Prospective observational studyConfirmation of ETT with direct visualisation by laryngoscopy, colorimetric ETCO2 oesophageal detector device and physical examination 12 misplaced ETT (5.8%, 95% CI 2.6% to 8.9%):

9 (7.8%) in the group where the verification device was not used and 3 (3.2%) in the verification group.

No difference was found in the use of a verification device (p=0.233)
Rapid sequence induction not used

Potential Hawthorne effect

Experience of paramedics not taken into account
Grmec et al,
81 patients with polytrauma/severe head injury undergoing field intubationProspective observational studyCompared auscultation to capnometry/capnography for correct ETT placement

Final determination by second direct visualisation of ETT with laryngoscope
Initial capnometry

Sensitivity 100% and specificity 100%

PPV 100%, NPV 100%

Capnography after six breaths

Sensitivity 100% and specificity 100%

PPV 100%, NPV 100%

Auscultation Sensitivity 94% and specificity 66%

PPV 94%, NPV 6%
Small numbers
Silvestri et al,
153 patients intubated out of hospital by EMS and admitted to ED

Patients requiring airway adjuncts or a surgical airway were excluded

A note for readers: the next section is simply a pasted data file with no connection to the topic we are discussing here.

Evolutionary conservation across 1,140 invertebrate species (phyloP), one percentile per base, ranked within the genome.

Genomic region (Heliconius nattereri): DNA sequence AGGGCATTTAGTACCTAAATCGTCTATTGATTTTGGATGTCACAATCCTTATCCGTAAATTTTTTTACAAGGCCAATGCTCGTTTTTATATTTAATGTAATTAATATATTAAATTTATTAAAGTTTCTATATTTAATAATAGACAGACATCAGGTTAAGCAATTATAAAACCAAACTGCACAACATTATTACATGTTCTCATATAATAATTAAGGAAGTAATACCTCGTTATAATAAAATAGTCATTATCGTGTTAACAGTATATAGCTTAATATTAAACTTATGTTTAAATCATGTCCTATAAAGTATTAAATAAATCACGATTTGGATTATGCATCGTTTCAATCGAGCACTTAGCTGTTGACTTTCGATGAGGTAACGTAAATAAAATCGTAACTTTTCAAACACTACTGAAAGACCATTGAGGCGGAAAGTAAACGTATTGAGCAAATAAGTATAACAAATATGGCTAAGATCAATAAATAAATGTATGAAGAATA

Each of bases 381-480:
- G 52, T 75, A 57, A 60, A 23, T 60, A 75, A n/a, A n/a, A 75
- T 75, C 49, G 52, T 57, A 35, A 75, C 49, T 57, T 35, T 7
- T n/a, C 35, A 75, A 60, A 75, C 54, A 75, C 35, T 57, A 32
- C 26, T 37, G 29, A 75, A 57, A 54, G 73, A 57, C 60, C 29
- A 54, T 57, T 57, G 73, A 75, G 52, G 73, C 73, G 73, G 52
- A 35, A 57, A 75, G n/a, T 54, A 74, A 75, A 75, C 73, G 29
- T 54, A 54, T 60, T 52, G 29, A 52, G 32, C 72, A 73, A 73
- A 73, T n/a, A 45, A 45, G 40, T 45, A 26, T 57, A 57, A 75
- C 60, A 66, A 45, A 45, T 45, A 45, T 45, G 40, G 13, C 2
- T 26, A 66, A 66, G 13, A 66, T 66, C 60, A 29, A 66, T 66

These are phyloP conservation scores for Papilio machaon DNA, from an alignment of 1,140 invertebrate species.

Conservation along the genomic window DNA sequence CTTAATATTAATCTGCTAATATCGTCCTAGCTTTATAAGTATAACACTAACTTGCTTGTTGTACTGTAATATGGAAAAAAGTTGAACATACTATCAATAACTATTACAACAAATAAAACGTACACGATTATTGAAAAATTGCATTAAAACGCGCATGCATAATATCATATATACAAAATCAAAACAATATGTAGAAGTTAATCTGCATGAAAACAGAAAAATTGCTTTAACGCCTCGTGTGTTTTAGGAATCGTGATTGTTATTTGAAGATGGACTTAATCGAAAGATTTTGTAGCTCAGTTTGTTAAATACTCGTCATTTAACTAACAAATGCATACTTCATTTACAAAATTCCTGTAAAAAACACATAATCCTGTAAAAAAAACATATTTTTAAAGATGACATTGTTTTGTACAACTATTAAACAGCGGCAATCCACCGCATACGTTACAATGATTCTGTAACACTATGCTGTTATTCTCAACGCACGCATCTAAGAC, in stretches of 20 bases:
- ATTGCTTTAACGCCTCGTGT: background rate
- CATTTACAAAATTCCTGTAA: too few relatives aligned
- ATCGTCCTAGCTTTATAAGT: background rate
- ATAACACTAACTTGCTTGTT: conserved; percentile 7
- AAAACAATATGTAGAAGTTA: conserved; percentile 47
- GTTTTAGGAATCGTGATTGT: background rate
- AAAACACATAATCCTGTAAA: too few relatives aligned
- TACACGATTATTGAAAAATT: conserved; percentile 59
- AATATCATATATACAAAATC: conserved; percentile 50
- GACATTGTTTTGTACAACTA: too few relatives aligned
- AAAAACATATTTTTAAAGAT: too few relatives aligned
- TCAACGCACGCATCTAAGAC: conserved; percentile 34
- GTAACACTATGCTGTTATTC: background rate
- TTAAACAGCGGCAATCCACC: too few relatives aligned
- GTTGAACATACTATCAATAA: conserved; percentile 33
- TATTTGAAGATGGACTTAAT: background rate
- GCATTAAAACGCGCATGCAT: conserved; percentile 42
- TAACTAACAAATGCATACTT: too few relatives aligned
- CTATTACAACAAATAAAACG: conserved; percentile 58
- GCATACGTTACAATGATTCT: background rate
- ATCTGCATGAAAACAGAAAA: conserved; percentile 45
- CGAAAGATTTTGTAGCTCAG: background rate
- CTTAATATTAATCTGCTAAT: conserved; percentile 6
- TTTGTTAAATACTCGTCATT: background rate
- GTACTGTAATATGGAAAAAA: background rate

Prospective observational studyAssociation between ETCO2 monitoring and misplace ETT tubesMissed misplaced ETT with ETCO2 monitoring 0% (95% CI 0% to 4%)

Misplaced intubations without carbon dioxide monitoring 23% (95% CI 13.4% to 36%)

Odds for unrecognised ETT misplacement higher in the non-monitored group OR 28.6 (95% CI 4.0 to 122.0)
Included both capnographic and colorimetric devices

Intubation experience as potential confounding variable
Timmerman et al,
149 patients requiring out-of-hospital emergency intubation and air transportProspective observational studyETT placement by emergency physician and subsequently checked by study physician by a combination of examination, direct visualisation ETCO2 and oesophageal detection device Right main branchus intubation in 16 cases (10.7%)

Oesophageal intubation in 10 cases (6.7%). All oesophageal intubations corrected but 7 patients died within 24 h